From Little Britain to Little Italy: An Urban Ethnic Landscape Study in Toronto
Journal of Historical Geography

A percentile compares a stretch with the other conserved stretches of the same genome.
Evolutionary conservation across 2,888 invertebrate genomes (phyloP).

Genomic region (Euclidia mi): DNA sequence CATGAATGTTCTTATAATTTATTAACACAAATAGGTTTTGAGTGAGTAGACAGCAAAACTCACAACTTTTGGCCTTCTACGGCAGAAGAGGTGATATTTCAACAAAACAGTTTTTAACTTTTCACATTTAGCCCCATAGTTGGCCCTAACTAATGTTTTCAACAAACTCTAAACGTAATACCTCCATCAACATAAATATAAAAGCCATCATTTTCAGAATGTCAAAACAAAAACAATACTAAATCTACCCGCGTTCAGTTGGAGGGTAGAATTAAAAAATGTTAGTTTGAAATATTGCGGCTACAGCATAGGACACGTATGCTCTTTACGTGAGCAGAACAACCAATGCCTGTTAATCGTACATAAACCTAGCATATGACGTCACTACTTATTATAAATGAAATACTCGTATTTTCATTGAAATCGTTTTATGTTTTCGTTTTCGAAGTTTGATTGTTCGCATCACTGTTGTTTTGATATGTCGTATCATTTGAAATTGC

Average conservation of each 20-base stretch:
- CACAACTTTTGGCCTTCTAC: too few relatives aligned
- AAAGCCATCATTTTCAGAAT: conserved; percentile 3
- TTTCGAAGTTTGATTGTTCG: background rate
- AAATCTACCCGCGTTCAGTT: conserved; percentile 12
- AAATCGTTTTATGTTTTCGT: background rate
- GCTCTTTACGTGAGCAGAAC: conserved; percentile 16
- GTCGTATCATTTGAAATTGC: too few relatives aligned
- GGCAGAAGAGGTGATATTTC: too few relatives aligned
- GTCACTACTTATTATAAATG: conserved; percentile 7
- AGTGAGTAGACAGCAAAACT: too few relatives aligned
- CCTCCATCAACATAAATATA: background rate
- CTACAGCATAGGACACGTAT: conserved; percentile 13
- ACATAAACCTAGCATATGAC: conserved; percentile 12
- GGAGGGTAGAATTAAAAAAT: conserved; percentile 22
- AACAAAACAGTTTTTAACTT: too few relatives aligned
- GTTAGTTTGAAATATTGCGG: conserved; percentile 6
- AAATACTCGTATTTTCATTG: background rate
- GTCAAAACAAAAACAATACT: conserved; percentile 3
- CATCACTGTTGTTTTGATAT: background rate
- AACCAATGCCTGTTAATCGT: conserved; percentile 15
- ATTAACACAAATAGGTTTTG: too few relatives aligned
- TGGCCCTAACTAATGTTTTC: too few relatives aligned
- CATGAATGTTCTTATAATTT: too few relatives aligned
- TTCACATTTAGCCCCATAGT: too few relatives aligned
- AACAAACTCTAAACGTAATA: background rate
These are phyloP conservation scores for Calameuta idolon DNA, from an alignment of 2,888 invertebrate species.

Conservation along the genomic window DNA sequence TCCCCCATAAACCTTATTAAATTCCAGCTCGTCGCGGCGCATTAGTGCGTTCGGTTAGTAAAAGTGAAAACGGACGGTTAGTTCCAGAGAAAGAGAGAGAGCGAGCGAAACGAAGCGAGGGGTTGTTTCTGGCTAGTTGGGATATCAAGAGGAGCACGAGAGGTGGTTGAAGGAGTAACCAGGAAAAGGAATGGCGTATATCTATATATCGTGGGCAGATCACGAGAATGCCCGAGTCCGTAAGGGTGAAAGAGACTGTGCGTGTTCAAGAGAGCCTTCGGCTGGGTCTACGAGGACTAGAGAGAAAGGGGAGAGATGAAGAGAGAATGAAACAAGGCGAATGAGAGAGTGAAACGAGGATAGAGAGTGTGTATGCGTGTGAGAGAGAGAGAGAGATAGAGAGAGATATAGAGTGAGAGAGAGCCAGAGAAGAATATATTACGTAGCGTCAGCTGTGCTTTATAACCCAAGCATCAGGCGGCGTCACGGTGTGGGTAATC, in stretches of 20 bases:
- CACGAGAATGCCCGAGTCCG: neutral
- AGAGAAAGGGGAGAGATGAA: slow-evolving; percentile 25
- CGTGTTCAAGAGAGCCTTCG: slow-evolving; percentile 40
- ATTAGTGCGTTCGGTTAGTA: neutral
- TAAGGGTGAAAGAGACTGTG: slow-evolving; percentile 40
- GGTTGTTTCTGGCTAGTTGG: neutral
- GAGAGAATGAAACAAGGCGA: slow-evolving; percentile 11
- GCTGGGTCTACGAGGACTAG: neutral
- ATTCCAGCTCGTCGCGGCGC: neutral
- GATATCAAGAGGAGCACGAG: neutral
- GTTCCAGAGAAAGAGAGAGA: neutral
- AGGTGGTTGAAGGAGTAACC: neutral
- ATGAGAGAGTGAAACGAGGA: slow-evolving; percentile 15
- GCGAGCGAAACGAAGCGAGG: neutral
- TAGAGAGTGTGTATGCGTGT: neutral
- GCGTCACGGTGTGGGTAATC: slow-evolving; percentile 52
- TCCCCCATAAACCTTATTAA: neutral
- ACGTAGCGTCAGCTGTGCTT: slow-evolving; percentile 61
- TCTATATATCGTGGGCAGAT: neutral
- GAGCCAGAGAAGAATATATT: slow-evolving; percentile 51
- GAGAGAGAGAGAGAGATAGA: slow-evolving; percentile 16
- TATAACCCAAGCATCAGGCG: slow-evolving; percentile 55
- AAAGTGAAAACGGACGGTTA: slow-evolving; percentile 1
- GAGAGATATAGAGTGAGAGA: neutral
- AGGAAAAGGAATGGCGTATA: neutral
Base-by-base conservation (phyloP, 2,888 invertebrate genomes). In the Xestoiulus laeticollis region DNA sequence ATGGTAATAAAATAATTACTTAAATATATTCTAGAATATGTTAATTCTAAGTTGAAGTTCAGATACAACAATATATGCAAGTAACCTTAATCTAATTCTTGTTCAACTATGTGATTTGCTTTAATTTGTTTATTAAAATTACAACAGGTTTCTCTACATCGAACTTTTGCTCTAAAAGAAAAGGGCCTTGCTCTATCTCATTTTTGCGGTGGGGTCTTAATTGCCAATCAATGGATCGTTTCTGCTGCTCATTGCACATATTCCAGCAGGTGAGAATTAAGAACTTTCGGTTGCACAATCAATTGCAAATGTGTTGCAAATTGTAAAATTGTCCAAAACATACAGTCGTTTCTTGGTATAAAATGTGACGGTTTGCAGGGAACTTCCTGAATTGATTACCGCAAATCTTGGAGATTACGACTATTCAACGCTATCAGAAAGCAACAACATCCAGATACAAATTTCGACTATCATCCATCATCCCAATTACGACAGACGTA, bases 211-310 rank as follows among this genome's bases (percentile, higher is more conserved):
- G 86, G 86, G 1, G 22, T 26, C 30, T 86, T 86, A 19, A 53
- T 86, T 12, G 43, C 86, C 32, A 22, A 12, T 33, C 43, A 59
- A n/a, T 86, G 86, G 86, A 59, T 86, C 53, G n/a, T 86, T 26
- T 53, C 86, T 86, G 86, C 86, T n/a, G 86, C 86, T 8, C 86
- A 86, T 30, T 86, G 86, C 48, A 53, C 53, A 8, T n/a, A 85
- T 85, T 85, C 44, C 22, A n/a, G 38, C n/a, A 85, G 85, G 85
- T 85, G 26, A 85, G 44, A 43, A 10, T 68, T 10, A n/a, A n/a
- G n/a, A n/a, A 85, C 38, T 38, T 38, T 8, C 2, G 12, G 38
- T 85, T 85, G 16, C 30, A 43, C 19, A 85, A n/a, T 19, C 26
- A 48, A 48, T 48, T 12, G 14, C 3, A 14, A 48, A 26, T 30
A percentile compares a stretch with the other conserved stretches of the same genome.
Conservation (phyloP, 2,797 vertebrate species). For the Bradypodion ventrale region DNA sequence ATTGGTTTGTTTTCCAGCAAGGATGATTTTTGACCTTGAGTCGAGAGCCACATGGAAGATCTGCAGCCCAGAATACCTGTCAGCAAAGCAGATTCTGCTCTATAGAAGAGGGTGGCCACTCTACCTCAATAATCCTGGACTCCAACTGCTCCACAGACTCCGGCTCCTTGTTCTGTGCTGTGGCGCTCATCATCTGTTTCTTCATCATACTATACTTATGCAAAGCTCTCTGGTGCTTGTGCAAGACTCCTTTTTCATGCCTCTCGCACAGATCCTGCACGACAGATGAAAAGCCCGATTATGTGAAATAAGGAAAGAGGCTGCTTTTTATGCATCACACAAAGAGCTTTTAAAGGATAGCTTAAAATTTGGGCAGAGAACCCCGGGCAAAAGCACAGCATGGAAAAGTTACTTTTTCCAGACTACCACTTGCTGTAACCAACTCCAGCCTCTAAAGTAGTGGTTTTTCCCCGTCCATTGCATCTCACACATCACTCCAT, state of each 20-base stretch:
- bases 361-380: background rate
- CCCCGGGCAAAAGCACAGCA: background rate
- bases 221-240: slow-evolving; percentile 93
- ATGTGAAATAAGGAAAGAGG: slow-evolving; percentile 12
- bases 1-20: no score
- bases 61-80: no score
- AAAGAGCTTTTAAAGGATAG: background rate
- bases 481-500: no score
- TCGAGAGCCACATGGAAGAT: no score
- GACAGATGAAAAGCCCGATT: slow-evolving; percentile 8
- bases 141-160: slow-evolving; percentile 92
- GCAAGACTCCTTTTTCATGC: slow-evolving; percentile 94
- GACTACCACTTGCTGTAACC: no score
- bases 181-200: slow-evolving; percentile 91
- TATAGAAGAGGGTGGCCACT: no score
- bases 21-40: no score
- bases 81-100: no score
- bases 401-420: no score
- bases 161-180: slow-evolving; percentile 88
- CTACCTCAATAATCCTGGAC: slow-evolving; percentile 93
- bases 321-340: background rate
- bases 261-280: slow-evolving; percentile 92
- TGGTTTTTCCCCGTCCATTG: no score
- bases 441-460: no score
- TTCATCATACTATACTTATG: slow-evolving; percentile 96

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Before World War II, most of Toronto's residents were of British descent, and this was reflected in the urban landscape. On St Clair Avenue West, bordering British working class neighbourhoods, a Georgian style predominated and the area was known as Little Britain. After the war, heavy Italian immigration diversified the city and St Clair. Immigrants settled around St Clair where the identity of Little Britain gave way to Little Italy. This study documents and interprets landscape change on St Clair since the war. Photographs show that St Clair retail façades experienced early and sustained change up to the 1990s with new materials and uses of space. Informant interviews with Italian-origin proprietors yielded insights into the identity and meaning of their own renovations and landscape change generally. The changing landscape, like the social process of ethnicity, involved both pride and tensions. Proprietors believed their own «Italian-style» renovations had necessarily improved upon St Clair's original appearance, and that St Clair now suffers because of recent storefront changes brought on by new immigrant settlers. Together, the visible changes and their meaning to occupants of the landscape suggest how places like St Clair can contribute to our understanding of both landscape and ethnicity.